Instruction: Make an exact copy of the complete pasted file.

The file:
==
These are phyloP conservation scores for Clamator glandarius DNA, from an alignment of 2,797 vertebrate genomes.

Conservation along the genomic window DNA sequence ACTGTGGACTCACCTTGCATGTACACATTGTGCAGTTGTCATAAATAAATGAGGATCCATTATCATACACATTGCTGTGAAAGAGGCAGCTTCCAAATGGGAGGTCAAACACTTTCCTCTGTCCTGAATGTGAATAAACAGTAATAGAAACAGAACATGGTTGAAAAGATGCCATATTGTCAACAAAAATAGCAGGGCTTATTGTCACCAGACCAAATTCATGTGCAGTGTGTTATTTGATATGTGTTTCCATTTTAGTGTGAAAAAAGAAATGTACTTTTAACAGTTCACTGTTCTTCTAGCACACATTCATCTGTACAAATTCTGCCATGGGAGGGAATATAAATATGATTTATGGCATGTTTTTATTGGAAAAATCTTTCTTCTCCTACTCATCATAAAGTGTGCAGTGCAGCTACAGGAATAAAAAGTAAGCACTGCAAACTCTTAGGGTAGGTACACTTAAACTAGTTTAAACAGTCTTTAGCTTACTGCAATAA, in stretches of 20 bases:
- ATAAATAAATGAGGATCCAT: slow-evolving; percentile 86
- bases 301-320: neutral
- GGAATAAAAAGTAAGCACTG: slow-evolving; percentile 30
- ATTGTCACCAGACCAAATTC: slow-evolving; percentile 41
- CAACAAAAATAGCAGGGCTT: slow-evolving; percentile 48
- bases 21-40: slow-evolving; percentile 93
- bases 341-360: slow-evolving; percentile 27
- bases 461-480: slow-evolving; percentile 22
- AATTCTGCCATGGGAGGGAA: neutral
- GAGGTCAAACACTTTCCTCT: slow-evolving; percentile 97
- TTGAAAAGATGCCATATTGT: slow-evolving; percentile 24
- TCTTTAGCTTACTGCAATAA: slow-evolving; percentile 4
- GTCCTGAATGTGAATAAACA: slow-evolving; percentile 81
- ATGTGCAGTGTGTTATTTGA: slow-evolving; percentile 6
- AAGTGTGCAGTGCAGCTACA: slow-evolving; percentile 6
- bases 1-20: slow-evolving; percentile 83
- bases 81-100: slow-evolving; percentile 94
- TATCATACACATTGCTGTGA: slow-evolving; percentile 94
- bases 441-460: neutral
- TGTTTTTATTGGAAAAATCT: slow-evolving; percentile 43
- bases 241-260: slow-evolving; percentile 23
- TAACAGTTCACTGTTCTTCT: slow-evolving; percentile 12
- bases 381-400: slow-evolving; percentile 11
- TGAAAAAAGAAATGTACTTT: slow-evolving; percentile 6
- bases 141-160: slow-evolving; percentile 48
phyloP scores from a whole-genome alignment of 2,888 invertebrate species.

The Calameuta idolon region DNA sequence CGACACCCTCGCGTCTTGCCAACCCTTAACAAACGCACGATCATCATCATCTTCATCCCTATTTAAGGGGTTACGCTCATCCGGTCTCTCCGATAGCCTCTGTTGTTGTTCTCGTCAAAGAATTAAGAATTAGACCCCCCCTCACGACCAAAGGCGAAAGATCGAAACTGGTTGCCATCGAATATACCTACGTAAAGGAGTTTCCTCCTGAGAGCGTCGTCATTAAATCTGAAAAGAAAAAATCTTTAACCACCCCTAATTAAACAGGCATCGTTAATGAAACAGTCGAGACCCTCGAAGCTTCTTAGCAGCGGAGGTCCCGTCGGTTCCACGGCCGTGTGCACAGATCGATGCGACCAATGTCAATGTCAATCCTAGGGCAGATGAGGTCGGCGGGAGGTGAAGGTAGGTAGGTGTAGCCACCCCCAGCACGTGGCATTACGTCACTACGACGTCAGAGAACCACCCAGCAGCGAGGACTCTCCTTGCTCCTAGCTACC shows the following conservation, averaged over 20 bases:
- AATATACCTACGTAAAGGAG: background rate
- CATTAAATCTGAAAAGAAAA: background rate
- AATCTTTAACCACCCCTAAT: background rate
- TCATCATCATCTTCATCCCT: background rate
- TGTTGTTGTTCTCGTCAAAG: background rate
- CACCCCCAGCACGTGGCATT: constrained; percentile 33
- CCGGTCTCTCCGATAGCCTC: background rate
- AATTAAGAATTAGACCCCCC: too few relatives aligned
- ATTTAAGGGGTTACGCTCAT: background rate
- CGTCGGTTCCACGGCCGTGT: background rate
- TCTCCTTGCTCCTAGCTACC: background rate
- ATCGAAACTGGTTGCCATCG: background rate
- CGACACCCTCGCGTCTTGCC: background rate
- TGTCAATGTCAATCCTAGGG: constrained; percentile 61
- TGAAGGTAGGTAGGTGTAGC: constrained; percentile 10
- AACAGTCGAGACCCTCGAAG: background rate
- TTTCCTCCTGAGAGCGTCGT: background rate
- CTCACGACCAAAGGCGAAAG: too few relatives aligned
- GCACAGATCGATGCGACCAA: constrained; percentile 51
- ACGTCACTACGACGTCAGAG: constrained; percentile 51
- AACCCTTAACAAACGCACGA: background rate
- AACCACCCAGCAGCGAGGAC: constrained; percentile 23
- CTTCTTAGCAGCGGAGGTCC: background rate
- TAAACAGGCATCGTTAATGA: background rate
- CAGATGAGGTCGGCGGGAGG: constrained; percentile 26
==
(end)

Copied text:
These are phyloP conservation scores for Clamator glandarius DNA, from an alignment of 2,797 vertebrate genomes.

Conservation along the genomic window DNA sequence ACTGTGGACTCACCTTGCATGTACACATTGTGCAGTTGTCATAAATAAATGAGGATCCATTATCATACACATTGCTGTGAAAGAGGCAGCTTCCAAATGGGAGGTCAAACACTTTCCTCTGTCCTGAATGTGAATAAACAGTAATAGAAACAGAACATGGTTGAAAAGATGCCATATTGTCAACAAAAATAGCAGGGCTTATTGTCACCAGACCAAATTCATGTGCAGTGTGTTATTTGATATGTGTTTCCATTTTAGTGTGAAAAAAGAAATGTACTTTTAACAGTTCACTGTTCTTCTAGCACACATTCATCTGTACAAATTCTGCCATGGGAGGGAATATAAATATGATTTATGGCATGTTTTTATTGGAAAAATCTTTCTTCTCCTACTCATCATAAAGTGTGCAGTGCAGCTACAGGAATAAAAAGTAAGCACTGCAAACTCTTAGGGTAGGTACACTTAAACTAGTTTAAACAGTCTTTAGCTTACTGCAATAA, in stretches of 20 bases:
- ATAAATAAATGAGGATCCAT: slow-evolving; percentile 86
- bases 301-320: neutral
- GGAATAAAAAGTAAGCACTG: slow-evolving; percentile 30
- ATTGTCACCAGACCAAATTC: slow-evolving; percentile 41
- CAACAAAAATAGCAGGGCTT: slow-evolving; percentile 48
- bases 21-40: slow-evolving; percentile 93
- bases 341-360: slow-evolving; percentile 27
- bases 461-480: slow-evolving; percentile 22
- AATTCTGCCATGGGAGGGAA: neutral
- GAGGTCAAACACTTTCCTCT: slow-evolving; percentile 97
- TTGAAAAGATGCCATATTGT: slow-evolving; percentile 24
- TCTTTAGCTTACTGCAATAA: slow-evolving; percentile 4
- GTCCTGAATGTGAATAAACA: slow-evolving; percentile 81
- ATGTGCAGTGTGTTATTTGA: slow-evolving; percentile 6
- AAGTGTGCAGTGCAGCTACA: slow-evolving; percentile 6
- bases 1-20: slow-evolving; percentile 83
- bases 81-100: slow-evolving; percentile 94
- TATCATACACATTGCTGTGA: slow-evolving; percentile 94
- bases 441-460: neutral
- TGTTTTTATTGGAAAAATCT: slow-evolving; percentile 43
- bases 241-260: slow-evolving; percentile 23
- TAACAGTTCACTGTTCTTCT: slow-evolving; percentile 12
- bases 381-400: slow-evolving; percentile 11
- TGAAAAAAGAAATGTACTTT: slow-evolving; percentile 6
- bases 141-160: slow-evolving; percentile 48
phyloP scores from a whole-genome alignment of 2,888 invertebrate species.

The Calameuta idolon region DNA sequence CGACACCCTCGCGTCTTGCCAACCCTTAACAAACGCACGATCATCATCATCTTCATCCCTATTTAAGGGGTTACGCTCATCCGGTCTCTCCGATAGCCTCTGTTGTTGTTCTCGTCAAAGAATTAAGAATTAGACCCCCCCTCACGACCAAAGGCGAAAGATCGAAACTGGTTGCCATCGAATATACCTACGTAAAGGAGTTTCCTCCTGAGAGCGTCGTCATTAAATCTGAAAAGAAAAAATCTTTAACCACCCCTAATTAAACAGGCATCGTTAATGAAACAGTCGAGACCCTCGAAGCTTCTTAGCAGCGGAGGTCCCGTCGGTTCCACGGCCGTGTGCACAGATCGATGCGACCAATGTCAATGTCAATCCTAGGGCAGATGAGGTCGGCGGGAGGTGAAGGTAGGTAGGTGTAGCCACCCCCAGCACGTGGCATTACGTCACTACGACGTCAGAGAACCACCCAGCAGCGAGGACTCTCCTTGCTCCTAGCTACC shows the following conservation, averaged over 20 bases:
- AATATACCTACGTAAAGGAG: background rate
- CATTAAATCTGAAAAGAAAA: background rate
- AATCTTTAACCACCCCTAAT: background rate
- TCATCATCATCTTCATCCCT: background rate
- TGTTGTTGTTCTCGTCAAAG: background rate
- CACCCCCAGCACGTGGCATT: constrained; percentile 33
- CCGGTCTCTCCGATAGCCTC: background rate
- AATTAAGAATTAGACCCCCC: too few relatives aligned
- ATTTAAGGGGTTACGCTCAT: background rate
- CGTCGGTTCCACGGCCGTGT: background rate
- TCTCCTTGCTCCTAGCTACC: background rate
- ATCGAAACTGGTTGCCATCG: background rate
- CGACACCCTCGCGTCTTGCC: background rate
- TGTCAATGTCAATCCTAGGG: constrained; percentile 61
- TGAAGGTAGGTAGGTGTAGC: constrained; percentile 10
- AACAGTCGAGACCCTCGAAG: background rate
- TTTCCTCCTGAGAGCGTCGT: background rate
- CTCACGACCAAAGGCGAAAG: too few relatives aligned
- GCACAGATCGATGCGACCAA: constrained; percentile 51
- ACGTCACTACGACGTCAGAG: constrained; percentile 51
- AACCCTTAACAAACGCACGA: background rate
- AACCACCCAGCAGCGAGGAC: constrained; percentile 23
- CTTCTTAGCAGCGGAGGTCC: background rate
- TAAACAGGCATCGTTAATGA: background rate
- CAGATGAGGTCGGCGGGAGG: constrained; percentile 26